In general, acrylic resin varnishes are glossier, stronger and clearer than acrylic polymer varnishes. Therefore, if you want a high-gloss finish, you should go for an acrylic resin varnish such as Golden MSA Varnish.

What Is the Best Varnish for Acrylic Painting

Best Varnish for Acrylic Paintings for Added Protection

  • Liquitex Gloss Varnish. Pros: Cons:
  • Krylon Gloss Spray Varnish. Pros: Cons:
  • Aleene’s Spray Matte Finish. Pros: Cons:
  • Sargent Art Acrylic Gloss and Varnish. Pros: Cons:
  • Liquitex BASICS Matte Varnish.

What Is Varnish Made Out of

Resin. Many different kinds of resins may be used to create a varnish. Natural resins used for varnish include amber, kauri gum, dammar, copal, rosin (colophony or pine resin), sandarac, balsam, elemi, mastic, and shellac. Varnish may also be created from synthetic resins such as acrylic, alkyd, or polyurethane.

What Is Yacht Varnish Made of

Basically, there are three kinds of varnish: Oil based, usually made with tung oil as one of the main ingredients; polyurethanes, which generally have a synthetic-oil base; and two-part varnishes, which, as the name implies, is a resin base to which a hardener, or catalyst is added prior to application.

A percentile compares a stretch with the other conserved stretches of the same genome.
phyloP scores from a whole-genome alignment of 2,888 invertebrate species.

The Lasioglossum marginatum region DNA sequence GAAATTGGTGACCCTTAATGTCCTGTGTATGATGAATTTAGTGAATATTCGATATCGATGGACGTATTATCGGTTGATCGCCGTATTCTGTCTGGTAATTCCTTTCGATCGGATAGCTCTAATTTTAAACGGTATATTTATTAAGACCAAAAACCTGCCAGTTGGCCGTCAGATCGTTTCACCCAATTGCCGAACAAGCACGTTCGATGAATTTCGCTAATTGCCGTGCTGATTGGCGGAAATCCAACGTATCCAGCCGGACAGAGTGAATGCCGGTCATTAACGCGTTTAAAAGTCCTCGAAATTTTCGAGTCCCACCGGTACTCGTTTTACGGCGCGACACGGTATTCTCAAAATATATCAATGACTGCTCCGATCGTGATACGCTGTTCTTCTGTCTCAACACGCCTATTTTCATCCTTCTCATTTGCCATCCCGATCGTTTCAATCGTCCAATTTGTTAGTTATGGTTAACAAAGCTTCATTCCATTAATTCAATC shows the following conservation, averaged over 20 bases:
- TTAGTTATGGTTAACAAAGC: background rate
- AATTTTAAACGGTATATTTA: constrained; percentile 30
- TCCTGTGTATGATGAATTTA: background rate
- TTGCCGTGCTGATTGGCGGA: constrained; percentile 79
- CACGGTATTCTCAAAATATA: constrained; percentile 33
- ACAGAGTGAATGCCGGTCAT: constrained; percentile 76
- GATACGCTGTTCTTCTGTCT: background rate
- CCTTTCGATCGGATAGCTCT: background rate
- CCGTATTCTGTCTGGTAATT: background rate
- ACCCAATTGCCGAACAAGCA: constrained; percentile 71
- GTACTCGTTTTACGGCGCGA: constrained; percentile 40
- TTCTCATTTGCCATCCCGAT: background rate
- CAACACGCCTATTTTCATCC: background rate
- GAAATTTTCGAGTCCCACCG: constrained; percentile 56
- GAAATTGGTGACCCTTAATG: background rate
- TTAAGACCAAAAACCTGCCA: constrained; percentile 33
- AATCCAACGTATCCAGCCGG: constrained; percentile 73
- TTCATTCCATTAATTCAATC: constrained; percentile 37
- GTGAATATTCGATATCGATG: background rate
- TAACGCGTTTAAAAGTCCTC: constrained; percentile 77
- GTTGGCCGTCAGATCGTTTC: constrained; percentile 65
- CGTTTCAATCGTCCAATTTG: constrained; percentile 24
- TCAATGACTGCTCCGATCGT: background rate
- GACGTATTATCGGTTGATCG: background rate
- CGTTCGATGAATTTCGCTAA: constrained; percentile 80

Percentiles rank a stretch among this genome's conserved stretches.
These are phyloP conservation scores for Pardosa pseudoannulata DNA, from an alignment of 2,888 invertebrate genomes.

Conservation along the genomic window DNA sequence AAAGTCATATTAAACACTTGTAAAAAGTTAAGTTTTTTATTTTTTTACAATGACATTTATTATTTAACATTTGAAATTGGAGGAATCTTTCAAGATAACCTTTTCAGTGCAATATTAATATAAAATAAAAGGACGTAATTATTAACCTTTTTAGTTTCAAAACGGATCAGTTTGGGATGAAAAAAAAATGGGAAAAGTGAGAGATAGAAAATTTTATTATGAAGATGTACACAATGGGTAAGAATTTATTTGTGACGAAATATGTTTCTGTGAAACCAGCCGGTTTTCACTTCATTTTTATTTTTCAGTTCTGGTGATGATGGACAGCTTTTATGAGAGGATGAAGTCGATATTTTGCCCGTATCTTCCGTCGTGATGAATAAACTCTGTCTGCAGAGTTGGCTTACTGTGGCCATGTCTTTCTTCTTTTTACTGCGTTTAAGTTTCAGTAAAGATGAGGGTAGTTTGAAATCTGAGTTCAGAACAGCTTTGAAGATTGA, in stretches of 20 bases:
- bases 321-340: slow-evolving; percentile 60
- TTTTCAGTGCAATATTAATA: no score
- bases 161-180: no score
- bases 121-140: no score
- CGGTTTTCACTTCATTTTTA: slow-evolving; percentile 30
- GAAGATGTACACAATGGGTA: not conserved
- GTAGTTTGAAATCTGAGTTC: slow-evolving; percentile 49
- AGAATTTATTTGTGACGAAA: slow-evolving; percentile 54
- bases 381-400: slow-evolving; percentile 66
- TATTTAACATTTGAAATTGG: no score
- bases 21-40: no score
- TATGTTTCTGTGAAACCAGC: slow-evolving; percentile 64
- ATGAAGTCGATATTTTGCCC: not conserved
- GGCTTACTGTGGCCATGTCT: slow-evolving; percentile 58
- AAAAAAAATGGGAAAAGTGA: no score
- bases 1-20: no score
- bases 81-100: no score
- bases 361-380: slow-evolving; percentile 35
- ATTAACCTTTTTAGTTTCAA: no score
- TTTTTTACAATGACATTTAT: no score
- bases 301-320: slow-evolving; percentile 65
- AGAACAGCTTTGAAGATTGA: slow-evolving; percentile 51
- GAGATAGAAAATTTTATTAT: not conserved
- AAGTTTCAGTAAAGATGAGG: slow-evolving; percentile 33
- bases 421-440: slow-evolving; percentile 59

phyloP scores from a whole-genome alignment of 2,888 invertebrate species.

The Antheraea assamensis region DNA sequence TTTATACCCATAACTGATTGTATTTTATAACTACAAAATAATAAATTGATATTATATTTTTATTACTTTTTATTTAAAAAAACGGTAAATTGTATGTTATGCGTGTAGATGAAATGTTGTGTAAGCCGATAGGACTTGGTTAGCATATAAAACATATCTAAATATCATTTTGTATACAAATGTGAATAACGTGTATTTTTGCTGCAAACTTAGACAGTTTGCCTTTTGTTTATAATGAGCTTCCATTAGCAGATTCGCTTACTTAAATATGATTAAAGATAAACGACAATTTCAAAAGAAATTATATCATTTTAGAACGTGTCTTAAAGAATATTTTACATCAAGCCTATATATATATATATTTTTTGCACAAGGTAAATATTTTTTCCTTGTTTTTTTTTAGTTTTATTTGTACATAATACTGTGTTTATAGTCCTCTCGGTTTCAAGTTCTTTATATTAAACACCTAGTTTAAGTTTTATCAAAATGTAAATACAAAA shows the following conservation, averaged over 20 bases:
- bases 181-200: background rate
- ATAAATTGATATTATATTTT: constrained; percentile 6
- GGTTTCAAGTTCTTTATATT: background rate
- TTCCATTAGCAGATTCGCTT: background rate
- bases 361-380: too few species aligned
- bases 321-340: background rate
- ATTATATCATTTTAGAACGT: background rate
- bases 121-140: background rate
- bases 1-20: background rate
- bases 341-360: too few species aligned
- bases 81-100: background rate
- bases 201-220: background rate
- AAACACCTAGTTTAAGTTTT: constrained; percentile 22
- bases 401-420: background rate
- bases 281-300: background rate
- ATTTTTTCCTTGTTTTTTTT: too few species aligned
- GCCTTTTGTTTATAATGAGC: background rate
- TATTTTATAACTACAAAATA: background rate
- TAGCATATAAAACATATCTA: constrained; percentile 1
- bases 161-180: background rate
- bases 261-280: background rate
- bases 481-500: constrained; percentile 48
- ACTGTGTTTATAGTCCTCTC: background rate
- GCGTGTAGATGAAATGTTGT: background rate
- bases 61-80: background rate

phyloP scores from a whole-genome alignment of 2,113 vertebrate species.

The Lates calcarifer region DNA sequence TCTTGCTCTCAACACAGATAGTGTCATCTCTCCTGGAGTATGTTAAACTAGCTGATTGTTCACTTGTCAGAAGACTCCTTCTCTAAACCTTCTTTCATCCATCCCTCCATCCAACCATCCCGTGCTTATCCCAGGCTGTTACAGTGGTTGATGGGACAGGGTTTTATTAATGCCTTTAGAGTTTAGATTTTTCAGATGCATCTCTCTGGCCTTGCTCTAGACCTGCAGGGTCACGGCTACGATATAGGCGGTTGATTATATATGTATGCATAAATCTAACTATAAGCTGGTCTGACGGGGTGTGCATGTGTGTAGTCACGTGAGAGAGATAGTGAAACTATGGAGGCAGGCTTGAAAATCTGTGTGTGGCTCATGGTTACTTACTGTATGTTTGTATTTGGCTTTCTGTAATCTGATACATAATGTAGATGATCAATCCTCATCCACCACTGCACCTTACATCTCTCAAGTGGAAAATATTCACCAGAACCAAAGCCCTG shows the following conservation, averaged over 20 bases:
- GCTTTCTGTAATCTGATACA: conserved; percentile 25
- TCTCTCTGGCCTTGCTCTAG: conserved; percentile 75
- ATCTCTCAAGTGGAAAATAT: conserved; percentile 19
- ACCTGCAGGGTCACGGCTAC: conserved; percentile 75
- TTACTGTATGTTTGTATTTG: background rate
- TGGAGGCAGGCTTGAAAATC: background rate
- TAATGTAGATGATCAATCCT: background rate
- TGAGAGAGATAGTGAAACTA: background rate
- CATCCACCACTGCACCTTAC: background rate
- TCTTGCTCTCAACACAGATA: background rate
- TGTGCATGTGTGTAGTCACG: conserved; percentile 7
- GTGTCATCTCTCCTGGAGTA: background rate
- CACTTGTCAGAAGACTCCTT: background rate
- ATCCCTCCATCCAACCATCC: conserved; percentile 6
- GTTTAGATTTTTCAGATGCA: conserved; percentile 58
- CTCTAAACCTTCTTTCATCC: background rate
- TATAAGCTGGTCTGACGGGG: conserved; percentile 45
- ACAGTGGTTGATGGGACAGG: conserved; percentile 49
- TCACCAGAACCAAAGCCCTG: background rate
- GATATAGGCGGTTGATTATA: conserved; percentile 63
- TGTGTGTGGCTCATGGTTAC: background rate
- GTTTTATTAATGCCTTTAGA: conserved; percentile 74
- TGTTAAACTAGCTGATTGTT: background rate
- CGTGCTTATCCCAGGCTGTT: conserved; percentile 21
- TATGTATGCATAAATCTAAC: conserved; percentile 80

Different Kinds of Varnish

The following are varnish types most used,

  • Spirit Varnish.
  • Acrylic Varnish.
  • Exterior Varnish.
  • Polyurethane Varnish.
  • Yacht Varnish.
  • Oil Varnish.
  • Alkyd Varnish.

Varnish Vs Polyurethane

While polyurethane is water- or oil-based plastic resin, varnish is older and made from resins, oils, and solvents. Because of the higher ratio of solids, varnish is less susceptible to ultraviolet light damage. This protection makes varnish an excellent choice for projects such as outside decks and exterior furniture.

Difference Between Shellac and Varnish